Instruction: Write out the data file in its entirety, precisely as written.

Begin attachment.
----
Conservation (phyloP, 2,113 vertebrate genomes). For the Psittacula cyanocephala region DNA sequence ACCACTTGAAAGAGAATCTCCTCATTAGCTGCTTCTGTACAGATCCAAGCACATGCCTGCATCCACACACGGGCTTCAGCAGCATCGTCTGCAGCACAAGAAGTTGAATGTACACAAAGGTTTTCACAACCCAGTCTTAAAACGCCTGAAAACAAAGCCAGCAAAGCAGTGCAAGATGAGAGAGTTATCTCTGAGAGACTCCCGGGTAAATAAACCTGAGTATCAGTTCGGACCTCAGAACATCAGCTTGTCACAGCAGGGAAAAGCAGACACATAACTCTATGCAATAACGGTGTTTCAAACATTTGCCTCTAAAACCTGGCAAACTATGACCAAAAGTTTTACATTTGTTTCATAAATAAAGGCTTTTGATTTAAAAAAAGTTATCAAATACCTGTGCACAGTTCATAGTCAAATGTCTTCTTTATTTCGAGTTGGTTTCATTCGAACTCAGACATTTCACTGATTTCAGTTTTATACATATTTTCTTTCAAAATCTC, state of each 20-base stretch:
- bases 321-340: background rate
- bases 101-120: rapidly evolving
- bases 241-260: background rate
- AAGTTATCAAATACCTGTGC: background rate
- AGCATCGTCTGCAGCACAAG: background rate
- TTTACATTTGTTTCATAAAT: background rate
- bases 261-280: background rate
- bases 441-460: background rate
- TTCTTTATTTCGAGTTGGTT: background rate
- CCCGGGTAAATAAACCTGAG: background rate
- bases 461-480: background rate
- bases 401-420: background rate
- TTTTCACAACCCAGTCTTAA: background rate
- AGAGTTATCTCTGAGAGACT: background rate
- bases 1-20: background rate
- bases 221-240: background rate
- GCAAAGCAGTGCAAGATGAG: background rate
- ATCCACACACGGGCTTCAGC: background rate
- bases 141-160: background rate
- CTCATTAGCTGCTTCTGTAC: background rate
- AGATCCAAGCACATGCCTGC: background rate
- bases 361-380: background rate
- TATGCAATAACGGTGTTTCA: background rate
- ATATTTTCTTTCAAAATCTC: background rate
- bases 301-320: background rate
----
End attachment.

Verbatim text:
Conservation (phyloP, 2,113 vertebrate genomes). For the Psittacula cyanocephala region DNA sequence ACCACTTGAAAGAGAATCTCCTCATTAGCTGCTTCTGTACAGATCCAAGCACATGCCTGCATCCACACACGGGCTTCAGCAGCATCGTCTGCAGCACAAGAAGTTGAATGTACACAAAGGTTTTCACAACCCAGTCTTAAAACGCCTGAAAACAAAGCCAGCAAAGCAGTGCAAGATGAGAGAGTTATCTCTGAGAGACTCCCGGGTAAATAAACCTGAGTATCAGTTCGGACCTCAGAACATCAGCTTGTCACAGCAGGGAAAAGCAGACACATAACTCTATGCAATAACGGTGTTTCAAACATTTGCCTCTAAAACCTGGCAAACTATGACCAAAAGTTTTACATTTGTTTCATAAATAAAGGCTTTTGATTTAAAAAAAGTTATCAAATACCTGTGCACAGTTCATAGTCAAATGTCTTCTTTATTTCGAGTTGGTTTCATTCGAACTCAGACATTTCACTGATTTCAGTTTTATACATATTTTCTTTCAAAATCTC, state of each 20-base stretch:
- bases 321-340: background rate
- bases 101-120: rapidly evolving
- bases 241-260: background rate
- AAGTTATCAAATACCTGTGC: background rate
- AGCATCGTCTGCAGCACAAG: background rate
- TTTACATTTGTTTCATAAAT: background rate
- bases 261-280: background rate
- bases 441-460: background rate
- TTCTTTATTTCGAGTTGGTT: background rate
- CCCGGGTAAATAAACCTGAG: background rate
- bases 461-480: background rate
- bases 401-420: background rate
- TTTTCACAACCCAGTCTTAA: background rate
- AGAGTTATCTCTGAGAGACT: background rate
- bases 1-20: background rate
- bases 221-240: background rate
- GCAAAGCAGTGCAAGATGAG: background rate
- ATCCACACACGGGCTTCAGC: background rate
- bases 141-160: background rate
- CTCATTAGCTGCTTCTGTAC: background rate
- AGATCCAAGCACATGCCTGC: background rate
- bases 361-380: background rate
- TATGCAATAACGGTGTTTCA: background rate
- ATATTTTCTTTCAAAATCTC: background rate
- bases 301-320: background rate